Avenged Sevenfold have undergone a great amount of change over their time. The initial sounds that came from ‘Sounding the Seventh Trumpet’ bear hardly any similarity to ‘Hail to the King’. This album shows the band is taking a whole new step forward in their musical style. The untimely death of James ‘The Rev’ Sullivan has meant that their signature drum style of galloping double bass pedals and off beat rhythms has very much ceased to be. Arin Illejay has had very big shoes to fill, but this album is so unlike any that Avenged Sevenfold have done before, that to simply have ‘drummed like the Rev’ would have been a pointless endeavour. The album has a much more raw musical sound. Vocalist M. Shadows stated:
“On this record, we want a very ‘bare bones’, riff-oriented approach. Because it’s really easy for us to say ‘That melody would sound great here, throw this background vocal here, here’s this harmony.’ We had to restrain ourselves from doing that just to keep it more badass and just more straightforward rock”
This style was very much achieved when relating to tracks such as ‘This Means War’, ‘Doing Time’, ‘Heretic’ and ‘Planets’. The strongest tracks on the album are the opener, ‘Shepherd of Fire’, a track that relies strongly on the initial guitar riff and says a fond goodbye to the dual guitar licks that we have come to know so well, and ‘Coming Home’ a track that resembles the style style of bands like Iron Maiden and the harmonies associated with them. ‘Hail to the King’ itself is the most ‘stripped down’ of all the tracks. Simple 4/4 drum patterns and a distinct lack of double bass pedals creates a simplistic yet powerful track. The dark and dangerous side of the band, however, is not lost. ‘Requiem’ has a very satanic aspect to it, not only because of the Latin chants, but also due to its sluggish movement and grinding beat. Tracks such as ‘Acid Rain’ and ‘Crimson Day’ keeps true to the style of Avenged Sevenfold, as they are known for the ability to produce strong, powerful yet laid back tracks such as these, such as ‘Victim’ from the ‘Nightmare’ album and ‘Dear God’ from ‘Avenged Sevenfold’. The guitar style of Synyster Gates keeps true to his ‘melodic shredding’ that he is so famous for. Although the shredding aspect appears on only a few tracks, the melodic solos and riffs are prominent throughout. Finally, the band returns (almost) to their previous style when it comes to the bonus track that is dedicated to The Rev. ‘St. James’ features many of the harmonies and styles that feature on the previous albums.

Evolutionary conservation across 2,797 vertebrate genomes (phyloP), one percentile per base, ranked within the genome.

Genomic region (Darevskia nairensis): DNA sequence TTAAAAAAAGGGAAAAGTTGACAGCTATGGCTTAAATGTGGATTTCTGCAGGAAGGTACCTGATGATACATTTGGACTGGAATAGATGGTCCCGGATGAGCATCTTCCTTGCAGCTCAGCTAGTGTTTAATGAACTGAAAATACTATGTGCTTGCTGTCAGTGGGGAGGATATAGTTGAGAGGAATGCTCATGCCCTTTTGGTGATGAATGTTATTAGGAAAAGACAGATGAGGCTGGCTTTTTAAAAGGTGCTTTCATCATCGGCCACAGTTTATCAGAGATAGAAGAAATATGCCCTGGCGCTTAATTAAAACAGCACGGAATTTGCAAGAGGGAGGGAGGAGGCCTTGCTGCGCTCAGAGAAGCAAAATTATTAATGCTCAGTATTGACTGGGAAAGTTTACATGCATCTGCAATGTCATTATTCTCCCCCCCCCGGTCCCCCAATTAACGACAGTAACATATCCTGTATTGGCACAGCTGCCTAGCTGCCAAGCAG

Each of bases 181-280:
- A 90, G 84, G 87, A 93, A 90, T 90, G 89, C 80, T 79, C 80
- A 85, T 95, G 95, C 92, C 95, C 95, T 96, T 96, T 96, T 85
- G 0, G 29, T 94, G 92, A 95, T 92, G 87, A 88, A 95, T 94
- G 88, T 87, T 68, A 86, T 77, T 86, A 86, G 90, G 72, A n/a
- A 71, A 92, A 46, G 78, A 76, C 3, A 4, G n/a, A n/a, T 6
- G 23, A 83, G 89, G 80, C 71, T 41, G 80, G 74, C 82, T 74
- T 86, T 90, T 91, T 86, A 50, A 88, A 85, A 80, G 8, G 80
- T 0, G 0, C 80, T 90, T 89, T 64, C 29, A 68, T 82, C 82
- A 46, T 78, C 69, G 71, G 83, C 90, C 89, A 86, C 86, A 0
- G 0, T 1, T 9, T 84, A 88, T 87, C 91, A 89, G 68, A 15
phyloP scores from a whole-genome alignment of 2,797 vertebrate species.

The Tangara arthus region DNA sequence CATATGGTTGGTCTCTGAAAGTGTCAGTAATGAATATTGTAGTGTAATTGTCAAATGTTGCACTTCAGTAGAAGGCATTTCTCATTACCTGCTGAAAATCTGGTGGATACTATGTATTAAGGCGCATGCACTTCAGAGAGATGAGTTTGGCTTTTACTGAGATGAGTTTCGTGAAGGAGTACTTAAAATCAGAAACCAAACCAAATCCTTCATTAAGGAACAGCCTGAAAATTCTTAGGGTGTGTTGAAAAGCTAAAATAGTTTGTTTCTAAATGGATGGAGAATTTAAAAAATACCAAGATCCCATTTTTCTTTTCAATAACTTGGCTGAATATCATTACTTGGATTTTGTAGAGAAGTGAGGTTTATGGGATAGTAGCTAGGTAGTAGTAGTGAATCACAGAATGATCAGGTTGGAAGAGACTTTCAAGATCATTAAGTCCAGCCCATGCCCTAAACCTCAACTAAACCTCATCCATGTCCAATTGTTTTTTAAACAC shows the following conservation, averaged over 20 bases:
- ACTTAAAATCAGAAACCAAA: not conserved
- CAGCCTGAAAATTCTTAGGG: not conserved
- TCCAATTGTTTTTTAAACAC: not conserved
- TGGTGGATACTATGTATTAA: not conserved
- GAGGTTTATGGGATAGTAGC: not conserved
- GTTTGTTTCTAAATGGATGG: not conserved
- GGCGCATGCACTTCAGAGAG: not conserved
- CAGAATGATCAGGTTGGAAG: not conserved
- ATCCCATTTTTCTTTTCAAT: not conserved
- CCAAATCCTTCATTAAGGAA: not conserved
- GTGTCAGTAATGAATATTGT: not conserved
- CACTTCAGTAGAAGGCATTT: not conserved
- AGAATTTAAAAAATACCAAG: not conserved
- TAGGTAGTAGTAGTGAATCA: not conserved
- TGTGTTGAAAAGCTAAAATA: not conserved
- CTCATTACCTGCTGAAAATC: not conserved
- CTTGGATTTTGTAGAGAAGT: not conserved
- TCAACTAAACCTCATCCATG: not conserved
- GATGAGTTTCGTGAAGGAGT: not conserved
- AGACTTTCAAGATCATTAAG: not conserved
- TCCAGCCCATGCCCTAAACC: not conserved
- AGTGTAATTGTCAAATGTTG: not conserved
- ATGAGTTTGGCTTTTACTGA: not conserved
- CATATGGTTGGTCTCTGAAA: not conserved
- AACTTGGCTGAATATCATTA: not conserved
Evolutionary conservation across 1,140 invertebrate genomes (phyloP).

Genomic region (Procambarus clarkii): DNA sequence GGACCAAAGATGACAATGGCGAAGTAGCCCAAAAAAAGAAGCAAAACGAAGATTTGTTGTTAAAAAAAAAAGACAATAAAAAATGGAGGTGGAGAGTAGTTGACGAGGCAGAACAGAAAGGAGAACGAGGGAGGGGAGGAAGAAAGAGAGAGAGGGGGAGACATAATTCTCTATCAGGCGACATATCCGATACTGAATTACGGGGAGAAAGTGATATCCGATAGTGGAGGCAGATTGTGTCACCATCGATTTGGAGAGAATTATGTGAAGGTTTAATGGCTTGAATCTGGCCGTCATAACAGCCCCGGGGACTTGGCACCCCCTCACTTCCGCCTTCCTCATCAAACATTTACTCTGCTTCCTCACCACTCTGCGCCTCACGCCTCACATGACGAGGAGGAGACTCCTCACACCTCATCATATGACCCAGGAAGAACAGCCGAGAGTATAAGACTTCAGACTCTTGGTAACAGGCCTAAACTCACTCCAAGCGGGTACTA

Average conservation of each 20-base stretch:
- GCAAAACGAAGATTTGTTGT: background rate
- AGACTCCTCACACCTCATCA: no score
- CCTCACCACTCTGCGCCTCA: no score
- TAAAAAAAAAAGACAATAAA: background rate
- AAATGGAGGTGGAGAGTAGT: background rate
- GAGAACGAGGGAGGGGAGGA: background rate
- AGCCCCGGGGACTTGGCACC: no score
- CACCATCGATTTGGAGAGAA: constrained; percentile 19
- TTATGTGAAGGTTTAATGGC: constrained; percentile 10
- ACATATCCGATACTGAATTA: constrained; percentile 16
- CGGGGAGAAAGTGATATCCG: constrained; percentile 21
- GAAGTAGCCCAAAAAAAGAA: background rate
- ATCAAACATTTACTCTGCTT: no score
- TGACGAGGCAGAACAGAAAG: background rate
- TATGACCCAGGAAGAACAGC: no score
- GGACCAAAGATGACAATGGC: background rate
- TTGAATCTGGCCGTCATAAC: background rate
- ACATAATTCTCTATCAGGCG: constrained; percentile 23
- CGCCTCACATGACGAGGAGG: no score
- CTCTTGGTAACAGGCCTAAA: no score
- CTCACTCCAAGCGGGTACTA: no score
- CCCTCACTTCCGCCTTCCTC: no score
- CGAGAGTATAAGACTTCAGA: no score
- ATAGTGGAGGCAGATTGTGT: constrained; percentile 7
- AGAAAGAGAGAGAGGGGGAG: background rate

This album is not to be compared or put up against the ones that have come before it when it comes to judging it. This is a brand new style from a band that has lost a strong counterpart to their previous song writing mechanism. ‘Hail to the King’ presents the listener with a brand new style that is in many ways much more powerful than the previous.
Review by Max Anderson.